I continued to the register to pay for my things, none of which I even remembered picking until I placed them on the counter. It was than that my anger quickly shifted from the little girl who seemed to have everything to the cashier who didn’t have anything, not even my change. She had to bring my things to another register which just felt like a waste of time. Everything felt like a waste of my time. When the cashier gave me my change I didn’t say thank you. I didn’t say have a good day. I simply took my change and left.
Feeling exhausted and hopeless, I began walking to my car. Every step seemed draining, and every step was another to survive. As I looked up into the sky I thought about how my grandmother had left me, and my anger began to return. I was outraged by the loss, and my belief in God was beginning to diminish. I couldn’t understand why these things happened. So as I stood in a public parking lot a million questions formed in my mind. Why did this happen to me? Aren’t we supposed to get signs from the people that pass on? Why did I not feel her presence anymore? Is there a heaven?
Suddenly, a woman driving right by my side rolled down her window and distracted my unanswered thoughts. “Excuse me, excuse me, excuse me,” she said loudly. Thinking she was going to ask for my parking spot, I simply pointed to my car. The thought of having to verbalize where my car was seemed like too much to bear. “No, excuse me,” she said again.
At this point, I felt I had no choice but to see what this annoying lady wanted. As I got closer though I was startled-was this my grandmother’s nurse, Adu, who lived with her during her final months? I soon realized that she wasn’t, although the resemblance was uncanny. Then, I realized that this Adu look a like was searching for something in her bag. Surprisingly, I was overcome by a sense a relief that lead me to be patient the entire time the lady was searching. Others would be nervous by a stranger reaching in their bag unanimously, but I wasn’t. Under a clutter of makeup, money, pens, and other belongings, she finally reached to the very bottom of her bag and handed me a three page booklet. “It looks like you need this,” she said calmly with a warm smile on her face.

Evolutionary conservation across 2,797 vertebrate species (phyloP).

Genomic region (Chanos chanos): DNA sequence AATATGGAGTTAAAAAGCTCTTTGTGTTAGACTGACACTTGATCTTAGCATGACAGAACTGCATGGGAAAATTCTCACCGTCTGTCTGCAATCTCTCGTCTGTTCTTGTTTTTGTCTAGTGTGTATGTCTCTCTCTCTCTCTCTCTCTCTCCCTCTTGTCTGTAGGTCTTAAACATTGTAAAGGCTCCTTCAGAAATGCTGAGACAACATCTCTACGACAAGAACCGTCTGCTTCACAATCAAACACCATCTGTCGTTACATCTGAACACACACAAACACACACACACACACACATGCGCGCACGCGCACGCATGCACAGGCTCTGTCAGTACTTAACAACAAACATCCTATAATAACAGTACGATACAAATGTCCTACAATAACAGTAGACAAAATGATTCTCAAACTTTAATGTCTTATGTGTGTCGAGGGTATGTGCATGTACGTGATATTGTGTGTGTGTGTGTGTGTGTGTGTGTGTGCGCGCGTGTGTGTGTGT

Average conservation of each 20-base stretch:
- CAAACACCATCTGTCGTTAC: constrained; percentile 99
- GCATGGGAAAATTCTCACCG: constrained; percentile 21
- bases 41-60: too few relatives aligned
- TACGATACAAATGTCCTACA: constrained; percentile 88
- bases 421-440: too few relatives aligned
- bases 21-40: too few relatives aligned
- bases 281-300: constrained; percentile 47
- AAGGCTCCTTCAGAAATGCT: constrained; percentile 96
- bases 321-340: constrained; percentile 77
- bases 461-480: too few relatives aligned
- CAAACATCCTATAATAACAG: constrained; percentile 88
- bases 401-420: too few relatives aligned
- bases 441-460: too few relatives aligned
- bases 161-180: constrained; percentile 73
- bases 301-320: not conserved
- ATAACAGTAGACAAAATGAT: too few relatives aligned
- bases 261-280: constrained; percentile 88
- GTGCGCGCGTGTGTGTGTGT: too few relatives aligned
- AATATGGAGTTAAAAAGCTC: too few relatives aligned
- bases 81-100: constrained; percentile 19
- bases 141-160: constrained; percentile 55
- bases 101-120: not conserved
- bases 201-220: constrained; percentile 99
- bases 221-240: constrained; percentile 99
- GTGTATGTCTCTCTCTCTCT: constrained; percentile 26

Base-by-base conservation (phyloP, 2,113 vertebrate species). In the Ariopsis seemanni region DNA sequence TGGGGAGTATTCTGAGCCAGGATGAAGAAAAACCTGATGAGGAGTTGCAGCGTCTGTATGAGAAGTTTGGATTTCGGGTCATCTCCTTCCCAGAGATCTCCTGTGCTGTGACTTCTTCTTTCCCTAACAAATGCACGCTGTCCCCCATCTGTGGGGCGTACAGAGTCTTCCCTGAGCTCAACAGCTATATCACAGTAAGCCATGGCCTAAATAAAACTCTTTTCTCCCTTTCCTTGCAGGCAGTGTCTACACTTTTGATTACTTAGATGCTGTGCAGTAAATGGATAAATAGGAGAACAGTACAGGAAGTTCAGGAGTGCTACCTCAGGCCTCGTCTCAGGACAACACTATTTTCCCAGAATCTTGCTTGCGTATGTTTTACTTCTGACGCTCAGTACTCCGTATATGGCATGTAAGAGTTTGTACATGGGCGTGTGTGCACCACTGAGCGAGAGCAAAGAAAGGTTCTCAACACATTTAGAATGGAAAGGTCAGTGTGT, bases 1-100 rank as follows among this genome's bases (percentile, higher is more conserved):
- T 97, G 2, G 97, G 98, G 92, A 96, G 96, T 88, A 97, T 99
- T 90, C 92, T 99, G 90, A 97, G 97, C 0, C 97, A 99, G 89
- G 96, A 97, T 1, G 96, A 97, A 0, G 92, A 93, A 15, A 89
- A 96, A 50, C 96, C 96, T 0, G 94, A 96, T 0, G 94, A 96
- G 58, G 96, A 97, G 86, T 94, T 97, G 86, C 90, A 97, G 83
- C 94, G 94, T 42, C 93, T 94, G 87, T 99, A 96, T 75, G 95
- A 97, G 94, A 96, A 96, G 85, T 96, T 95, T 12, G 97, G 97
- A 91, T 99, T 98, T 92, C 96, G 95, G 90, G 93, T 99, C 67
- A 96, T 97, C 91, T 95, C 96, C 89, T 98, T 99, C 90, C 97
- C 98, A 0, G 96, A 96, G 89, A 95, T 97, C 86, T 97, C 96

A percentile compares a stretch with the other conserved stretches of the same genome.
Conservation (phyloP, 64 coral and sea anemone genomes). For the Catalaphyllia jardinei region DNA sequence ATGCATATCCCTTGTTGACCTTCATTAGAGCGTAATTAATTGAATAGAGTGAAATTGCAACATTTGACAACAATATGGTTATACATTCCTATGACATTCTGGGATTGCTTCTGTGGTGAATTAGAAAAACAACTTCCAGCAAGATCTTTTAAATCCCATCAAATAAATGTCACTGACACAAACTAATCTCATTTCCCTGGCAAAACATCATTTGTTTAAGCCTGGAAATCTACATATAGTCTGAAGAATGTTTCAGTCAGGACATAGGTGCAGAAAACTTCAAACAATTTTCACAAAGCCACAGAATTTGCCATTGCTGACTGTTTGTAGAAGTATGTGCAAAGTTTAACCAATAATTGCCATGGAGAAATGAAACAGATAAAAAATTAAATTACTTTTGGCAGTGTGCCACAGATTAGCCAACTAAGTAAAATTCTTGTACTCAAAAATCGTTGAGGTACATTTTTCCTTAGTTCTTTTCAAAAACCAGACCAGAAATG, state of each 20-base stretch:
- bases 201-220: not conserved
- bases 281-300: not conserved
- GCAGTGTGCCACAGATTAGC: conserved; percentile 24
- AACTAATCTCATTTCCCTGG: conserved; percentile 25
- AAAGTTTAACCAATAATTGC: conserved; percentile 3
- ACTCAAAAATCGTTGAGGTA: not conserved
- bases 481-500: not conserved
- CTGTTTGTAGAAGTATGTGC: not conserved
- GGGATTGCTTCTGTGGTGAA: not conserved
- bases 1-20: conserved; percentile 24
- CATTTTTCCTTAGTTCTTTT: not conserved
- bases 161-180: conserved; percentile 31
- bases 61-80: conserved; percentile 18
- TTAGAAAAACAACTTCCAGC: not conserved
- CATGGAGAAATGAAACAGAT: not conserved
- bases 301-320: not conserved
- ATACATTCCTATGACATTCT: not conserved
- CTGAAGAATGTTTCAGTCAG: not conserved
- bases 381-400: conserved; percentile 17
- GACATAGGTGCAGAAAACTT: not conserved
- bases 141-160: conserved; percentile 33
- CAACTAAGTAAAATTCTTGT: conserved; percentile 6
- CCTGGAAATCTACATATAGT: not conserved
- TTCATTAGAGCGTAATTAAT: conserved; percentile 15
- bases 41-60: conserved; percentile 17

I looked down at the mysterious and obviously used pamphlet and on the front cover in big bold letters read “What Hope for Dead Loved Ones?”
It took me only a few seconds to comprehend the exchange with this woman, but by the time I looked up, she was gone.
I walked slowly into my car gripping the tiny little book that was given to me with fear that it would fly away in the wind. I didn’t know what it was exactly, but I knew that if my grandmother had anything to do with this that I didn’t want to let it go.
I felt a sense of relaxation as I opened the first page. It explained how people pass on, but their spirit remains with us. This was the first time since my grandma had passed that I felt her with me, just like I had wanted. I didn’t know whether to laugh or cry, but I did
know that I finally felt happiness from the surprising change in events.
I couldn’t, and still can’t, believe what had happened to me on that day. I don’t remember the specific details that you usually hear about like what the person was wearing, the time of day, or even the weather, but it doesn’t matter. It was a random day in November when my life turned back around and I began to feel hope again. It was real. It was a miracle. And, I’ll remember it for the rest of my life.
A man stopped at a flower shop to order some flowers to be wired to his mother who lived two hundred miles away.
As he got out of his car he noticed a young girl sitting on the curb sobbing.
He asked her what was wrong and she replied, “I wanted to buy a red rose for my mother. But I only have seventy-five cents, and a rose costs two dollars.”
The man smiled and said, “Come on in with me. I’ll buy you a rose.”
He bought the little girl her rose and ordered his own mother’s flowers.